This many to many model lead to some interesting chat around how, in such community and networked open learning spaces the participants are at times teaching the teachers through what they contribute, or the mechanisms by which they contribute content, or how they organize content in a digitally facilitated manner.
Was great to see my one time colleague Viv Rolfe presenting at this session, still strenuously advocating Open Education.
Digital storytelling for public engagement
This presentation covered with the basic concepts of digital storytelling – comparing and contrasting two particular digital stories and the approaches used, and offering advice concerning best practice in the creation of digital stories.
What I found particularly interesting was how an economy of content (2 mins of spoken words accompanied by a series of still images) could be an effective communicator of ‘a message’. But also that in such economy of content and the basic technical knowledge required to create the digital story, the production of such a resource was not ‘onerous’. I.e. the value of the output seemed to be significantly more than the effort required to create the output.
Final keynote – Preparing new generations for the digital future – how the world (and business) will change over the next 20 years
Futurologist – Ray Hammond ruminated on the six major trends that he believes will shape society and business life over the next two decades and how this relates to education – through the lens of digtial technology.
He made some intriguing suggestions concerning the difficulties in thinking about how we might proactively shape the future in relation to emerging and exponentially advancing technologies when we do not have an effective ‘language’ to describe, define and ruminate on the potentials of the new technologies – i.e. the pace of development/evolution of language is not keeping up with the pace of technological change. He used the example of the term ‘horseless carriage’ which used to be used to signify a 'car', and suggested that the terms ‘mobile phone’ or ‘smart phone’ were at the same historical point of linguistic development as the term ‘horseless carriage’. Such 'newly emerged' words/terms and what they signify are inadequate in articulating the potentials of what they are defining.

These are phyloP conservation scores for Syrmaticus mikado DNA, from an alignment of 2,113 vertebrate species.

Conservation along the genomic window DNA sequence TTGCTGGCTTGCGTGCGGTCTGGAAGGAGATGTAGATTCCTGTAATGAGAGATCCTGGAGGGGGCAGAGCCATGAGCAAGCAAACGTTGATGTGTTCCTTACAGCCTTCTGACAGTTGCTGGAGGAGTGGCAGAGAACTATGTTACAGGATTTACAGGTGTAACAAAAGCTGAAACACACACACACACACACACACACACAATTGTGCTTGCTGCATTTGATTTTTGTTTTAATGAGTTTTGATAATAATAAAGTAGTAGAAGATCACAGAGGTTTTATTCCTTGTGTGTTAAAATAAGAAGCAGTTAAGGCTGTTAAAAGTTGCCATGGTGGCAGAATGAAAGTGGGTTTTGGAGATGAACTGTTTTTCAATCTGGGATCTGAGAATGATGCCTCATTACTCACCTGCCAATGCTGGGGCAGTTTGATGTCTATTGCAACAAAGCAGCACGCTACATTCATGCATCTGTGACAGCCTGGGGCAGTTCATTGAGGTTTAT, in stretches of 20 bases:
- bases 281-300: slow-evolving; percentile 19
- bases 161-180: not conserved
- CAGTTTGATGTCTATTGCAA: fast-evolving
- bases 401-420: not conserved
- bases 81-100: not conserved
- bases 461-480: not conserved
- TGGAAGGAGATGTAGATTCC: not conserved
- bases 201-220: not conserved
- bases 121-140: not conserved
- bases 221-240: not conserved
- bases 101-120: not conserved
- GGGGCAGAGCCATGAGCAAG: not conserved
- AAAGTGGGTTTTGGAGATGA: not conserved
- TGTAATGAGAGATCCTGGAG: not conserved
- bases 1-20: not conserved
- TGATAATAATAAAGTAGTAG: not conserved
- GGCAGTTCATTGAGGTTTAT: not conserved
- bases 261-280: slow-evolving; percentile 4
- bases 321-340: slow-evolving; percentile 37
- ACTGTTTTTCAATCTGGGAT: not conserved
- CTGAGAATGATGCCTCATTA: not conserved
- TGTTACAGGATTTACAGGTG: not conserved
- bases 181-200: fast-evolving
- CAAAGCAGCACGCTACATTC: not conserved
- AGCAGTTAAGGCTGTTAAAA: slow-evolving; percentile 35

His ruminations also brought home some stark ‘possibilities’ about the significant and radical changes to the ‘way things are’, based on the rapid advance of technology in relation to key global trends, that may well be ‘just around the corner’. And the fundamental role that education and those involved in education will have to play in preparing our learners to effectively engage with a rapidly and radically changing future.
Overall, for me, the conference was a great success. I came away from it with a renewed vigour to continue to do my part in advancing the use of technology for enhancing teaching and learning.
Check out the Digital Dream Wall that gradually emerged from a blank white canvas over the 2 days.
(artwork thanks to the artists at CreativeConnection.co.uk)
I think this is an apt visual representation of what the conference achieved. Facilitating not only a sharing of thoughts, ideas, concerns, experiences, abilities, and techniques. But providing the space in which new networks of ongoing communication and collaboration are established – through which, all of these things can begin to ‘synthesize’ into a strong and progressive lattice of shared understanding, knowledge and ability that will continue to have a positive impact on all learning sectors, as we continue our digital journey.
I look forward to what JISC DigiFest 2015 has to offer.
Posted by Rob Weale